Morsi's Blackmail, Iran's Threats, and Turkey's Fears Play Out in Gaza
UPDATE: The protection racket seems to have worked with the ceasefire. Mohammed Morsi has emerged as the hero of the hour--for persuading his Muslim Brotherhood comrades to stop firing rockets at Israel. Morsi is now a legitimate player, Hamas achieves de facto recognition (and can claim victory for assaulting Israel with impunity), and Israel's security is impaired. This is the first poisoned fruit of Obama's re-election.
A couple of nights ago I ran into Dan Senor, a prominent Romney campaign foreign policy advisor, at CNBC’s studio, before my interview on the U.S. economy. Host Larry Kudlow asked Senor, now a director of the Foreign Policy Initiative, how Israel could negotiate with a Muslim Brotherhood government in Egypt, given that Hamas is a branch of the Muslim Brotherhood. Senor replied,
The Egyptian economy is in devastating shape. The last thing the Egyptian government wants – even a Muslim Brotherhood led government – is a war on its border. The West has considerable leverage on Egypt.
Senor got it backwards, I believe: Egyptian President Mohamed Morsi encouraged Hamas to attack Israel as part of a protection racket, directed at Saudi Arabia as well as the West. In return for putting out a fire he helped to start, Morsi wants the West and the Gulf States to bail out his crumbling economy. Saudi Arabia and other Gulf States (with the exception of Qatar’s radical ruler) consider the Muslim Brotherhood a subversive organization and a mortal threat to their regimes and sent Morsi away empty-handed after his mid-August visit to Riyadh. Morsi is hoping that Gaza will shake money loose. “Nice little country you’ve got here. It would be a shame if something were to happen to it.”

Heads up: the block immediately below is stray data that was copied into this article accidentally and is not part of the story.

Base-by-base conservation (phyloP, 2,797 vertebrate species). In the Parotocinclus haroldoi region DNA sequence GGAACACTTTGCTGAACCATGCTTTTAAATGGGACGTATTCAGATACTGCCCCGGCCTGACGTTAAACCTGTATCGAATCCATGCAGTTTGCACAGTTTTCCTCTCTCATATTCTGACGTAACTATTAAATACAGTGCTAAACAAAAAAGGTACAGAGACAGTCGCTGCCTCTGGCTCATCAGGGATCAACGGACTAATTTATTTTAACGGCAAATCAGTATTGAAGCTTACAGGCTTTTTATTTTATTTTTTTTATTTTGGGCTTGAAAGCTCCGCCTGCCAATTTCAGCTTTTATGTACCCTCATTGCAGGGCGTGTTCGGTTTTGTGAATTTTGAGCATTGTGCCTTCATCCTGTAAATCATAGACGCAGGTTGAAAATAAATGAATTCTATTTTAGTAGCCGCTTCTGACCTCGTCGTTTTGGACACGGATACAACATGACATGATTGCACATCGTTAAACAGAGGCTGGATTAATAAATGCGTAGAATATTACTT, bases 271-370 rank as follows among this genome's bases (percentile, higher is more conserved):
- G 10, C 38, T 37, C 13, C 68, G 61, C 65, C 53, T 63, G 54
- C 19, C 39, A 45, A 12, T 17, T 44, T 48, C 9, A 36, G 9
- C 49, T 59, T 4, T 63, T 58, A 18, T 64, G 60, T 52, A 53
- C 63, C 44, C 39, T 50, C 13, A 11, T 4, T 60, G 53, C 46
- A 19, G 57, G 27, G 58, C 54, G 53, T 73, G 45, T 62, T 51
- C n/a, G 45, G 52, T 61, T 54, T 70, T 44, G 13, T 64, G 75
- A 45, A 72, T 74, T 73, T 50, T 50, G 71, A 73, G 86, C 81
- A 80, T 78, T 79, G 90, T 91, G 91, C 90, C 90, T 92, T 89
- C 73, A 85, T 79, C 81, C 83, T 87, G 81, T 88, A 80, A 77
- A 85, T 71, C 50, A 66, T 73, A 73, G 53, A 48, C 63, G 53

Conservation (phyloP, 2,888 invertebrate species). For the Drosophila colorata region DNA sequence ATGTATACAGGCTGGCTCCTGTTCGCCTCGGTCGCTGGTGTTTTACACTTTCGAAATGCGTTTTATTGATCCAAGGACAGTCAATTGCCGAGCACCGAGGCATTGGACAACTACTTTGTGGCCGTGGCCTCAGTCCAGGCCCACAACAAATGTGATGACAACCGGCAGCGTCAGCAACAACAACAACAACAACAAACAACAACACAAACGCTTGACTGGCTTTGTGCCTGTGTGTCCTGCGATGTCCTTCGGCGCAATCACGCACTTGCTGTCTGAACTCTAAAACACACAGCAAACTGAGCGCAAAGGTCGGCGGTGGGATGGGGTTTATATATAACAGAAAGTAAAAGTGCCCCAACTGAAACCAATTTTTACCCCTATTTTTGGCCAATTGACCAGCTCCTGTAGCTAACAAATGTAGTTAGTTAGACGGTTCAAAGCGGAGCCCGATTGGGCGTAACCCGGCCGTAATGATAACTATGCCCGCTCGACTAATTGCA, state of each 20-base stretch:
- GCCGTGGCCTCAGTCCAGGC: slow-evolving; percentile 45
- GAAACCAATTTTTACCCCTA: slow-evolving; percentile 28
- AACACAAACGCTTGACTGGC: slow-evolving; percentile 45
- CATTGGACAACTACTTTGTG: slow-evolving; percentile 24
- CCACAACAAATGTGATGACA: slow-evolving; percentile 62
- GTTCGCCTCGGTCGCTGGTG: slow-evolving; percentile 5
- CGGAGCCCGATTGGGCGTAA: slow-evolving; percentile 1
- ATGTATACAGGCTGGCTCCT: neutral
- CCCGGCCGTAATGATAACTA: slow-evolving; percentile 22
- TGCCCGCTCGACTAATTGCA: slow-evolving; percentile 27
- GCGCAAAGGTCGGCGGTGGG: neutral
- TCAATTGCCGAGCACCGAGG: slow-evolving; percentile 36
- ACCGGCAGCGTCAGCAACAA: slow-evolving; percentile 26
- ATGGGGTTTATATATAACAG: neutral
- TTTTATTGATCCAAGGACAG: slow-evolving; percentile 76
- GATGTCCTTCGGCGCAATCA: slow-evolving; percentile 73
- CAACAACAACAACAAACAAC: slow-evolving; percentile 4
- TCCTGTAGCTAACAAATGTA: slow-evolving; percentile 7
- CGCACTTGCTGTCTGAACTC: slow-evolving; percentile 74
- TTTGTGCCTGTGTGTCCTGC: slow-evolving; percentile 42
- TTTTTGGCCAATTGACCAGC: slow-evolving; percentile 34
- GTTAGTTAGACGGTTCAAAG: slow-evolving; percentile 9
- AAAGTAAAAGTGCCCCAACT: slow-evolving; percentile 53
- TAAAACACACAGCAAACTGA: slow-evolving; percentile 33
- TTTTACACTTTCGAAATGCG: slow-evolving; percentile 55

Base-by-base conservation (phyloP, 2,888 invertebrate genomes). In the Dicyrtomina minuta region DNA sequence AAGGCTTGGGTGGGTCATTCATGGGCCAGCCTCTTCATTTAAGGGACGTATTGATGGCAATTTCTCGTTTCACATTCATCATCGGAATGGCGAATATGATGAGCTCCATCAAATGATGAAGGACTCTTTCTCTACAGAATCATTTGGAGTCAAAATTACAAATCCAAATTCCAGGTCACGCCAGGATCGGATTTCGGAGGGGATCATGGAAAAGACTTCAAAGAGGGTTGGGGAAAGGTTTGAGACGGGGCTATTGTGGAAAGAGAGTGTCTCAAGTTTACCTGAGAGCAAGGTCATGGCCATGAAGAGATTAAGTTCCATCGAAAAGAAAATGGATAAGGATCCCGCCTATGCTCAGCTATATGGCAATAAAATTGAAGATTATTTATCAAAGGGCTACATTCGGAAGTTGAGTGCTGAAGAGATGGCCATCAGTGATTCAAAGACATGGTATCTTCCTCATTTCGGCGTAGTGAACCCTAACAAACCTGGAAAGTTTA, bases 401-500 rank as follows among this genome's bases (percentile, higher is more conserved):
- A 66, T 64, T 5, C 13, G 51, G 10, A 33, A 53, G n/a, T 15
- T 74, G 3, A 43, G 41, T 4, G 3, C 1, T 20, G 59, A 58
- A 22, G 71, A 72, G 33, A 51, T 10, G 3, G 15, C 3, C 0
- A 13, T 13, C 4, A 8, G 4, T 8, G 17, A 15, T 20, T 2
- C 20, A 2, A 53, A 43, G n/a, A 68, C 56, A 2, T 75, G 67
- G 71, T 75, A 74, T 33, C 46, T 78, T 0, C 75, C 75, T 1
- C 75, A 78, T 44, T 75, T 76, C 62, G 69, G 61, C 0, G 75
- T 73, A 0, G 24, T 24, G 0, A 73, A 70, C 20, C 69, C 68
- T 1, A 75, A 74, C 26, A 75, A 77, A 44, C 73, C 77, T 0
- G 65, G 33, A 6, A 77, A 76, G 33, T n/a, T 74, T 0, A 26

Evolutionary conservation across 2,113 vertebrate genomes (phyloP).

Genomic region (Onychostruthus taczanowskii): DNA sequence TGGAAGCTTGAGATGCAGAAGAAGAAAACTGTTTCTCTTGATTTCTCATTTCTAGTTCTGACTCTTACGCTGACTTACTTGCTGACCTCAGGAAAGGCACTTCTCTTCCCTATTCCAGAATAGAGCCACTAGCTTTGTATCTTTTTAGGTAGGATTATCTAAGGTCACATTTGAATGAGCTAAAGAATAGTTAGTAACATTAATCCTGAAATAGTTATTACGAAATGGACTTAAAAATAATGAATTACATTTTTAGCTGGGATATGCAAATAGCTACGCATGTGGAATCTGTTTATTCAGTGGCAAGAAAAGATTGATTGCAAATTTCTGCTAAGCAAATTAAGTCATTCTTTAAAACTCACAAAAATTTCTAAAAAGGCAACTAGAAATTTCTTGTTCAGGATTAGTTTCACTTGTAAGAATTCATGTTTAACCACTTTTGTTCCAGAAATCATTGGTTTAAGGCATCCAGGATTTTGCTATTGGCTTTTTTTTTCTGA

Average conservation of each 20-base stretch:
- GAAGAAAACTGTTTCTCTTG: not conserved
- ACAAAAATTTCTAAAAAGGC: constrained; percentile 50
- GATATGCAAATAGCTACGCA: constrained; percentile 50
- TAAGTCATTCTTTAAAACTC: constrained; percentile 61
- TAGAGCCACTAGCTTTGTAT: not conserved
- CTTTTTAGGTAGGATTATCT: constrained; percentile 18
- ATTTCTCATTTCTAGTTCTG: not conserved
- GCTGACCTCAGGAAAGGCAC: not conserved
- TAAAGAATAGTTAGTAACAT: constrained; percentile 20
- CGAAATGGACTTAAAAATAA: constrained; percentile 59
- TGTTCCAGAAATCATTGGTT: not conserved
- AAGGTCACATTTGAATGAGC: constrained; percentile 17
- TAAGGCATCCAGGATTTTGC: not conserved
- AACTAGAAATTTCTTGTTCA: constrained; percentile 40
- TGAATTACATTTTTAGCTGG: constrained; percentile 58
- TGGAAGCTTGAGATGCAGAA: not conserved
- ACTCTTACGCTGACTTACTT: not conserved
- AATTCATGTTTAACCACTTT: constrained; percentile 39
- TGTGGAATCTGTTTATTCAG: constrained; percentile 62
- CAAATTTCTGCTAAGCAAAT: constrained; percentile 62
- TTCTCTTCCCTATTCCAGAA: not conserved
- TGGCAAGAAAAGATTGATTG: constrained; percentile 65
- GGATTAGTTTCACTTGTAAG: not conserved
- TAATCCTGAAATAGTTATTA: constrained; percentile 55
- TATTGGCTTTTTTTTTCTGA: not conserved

This week, Egyptian officials began “making the rounds” of prospective donors — including the hitherto reluctant Saudis — to secure the financing Egypt needs to plug the billion-and-a-half dollar monthly hole in its balance of payments, the news site Almasryalyoum reported today.
It isn’t the whole story, but it’s a big part of the story: Morsi’s intention from the outset was to elicit the sort of reply that Dan Senor gave Kudlow. The Obama administration tried to push through a $450 million Egyptian aid package (plus $550 million of debt forgiveness) in October, but thought better of it in the advent of the presidential election. If Morsi emerges as the apparent peacemaker, watch for the Weekly Standard and the Foreign Policy Initiative to cautiously endorse financial aid to Egypt. After cheering on the overthrow of Mubarak and the so-called Arab Spring, a lot of reputations hang in the balance.
Morsi isn’t the only client for whom Hamas is launching rockets, to be sure. There are several other motives for Hamas to provoke Israel at the moment.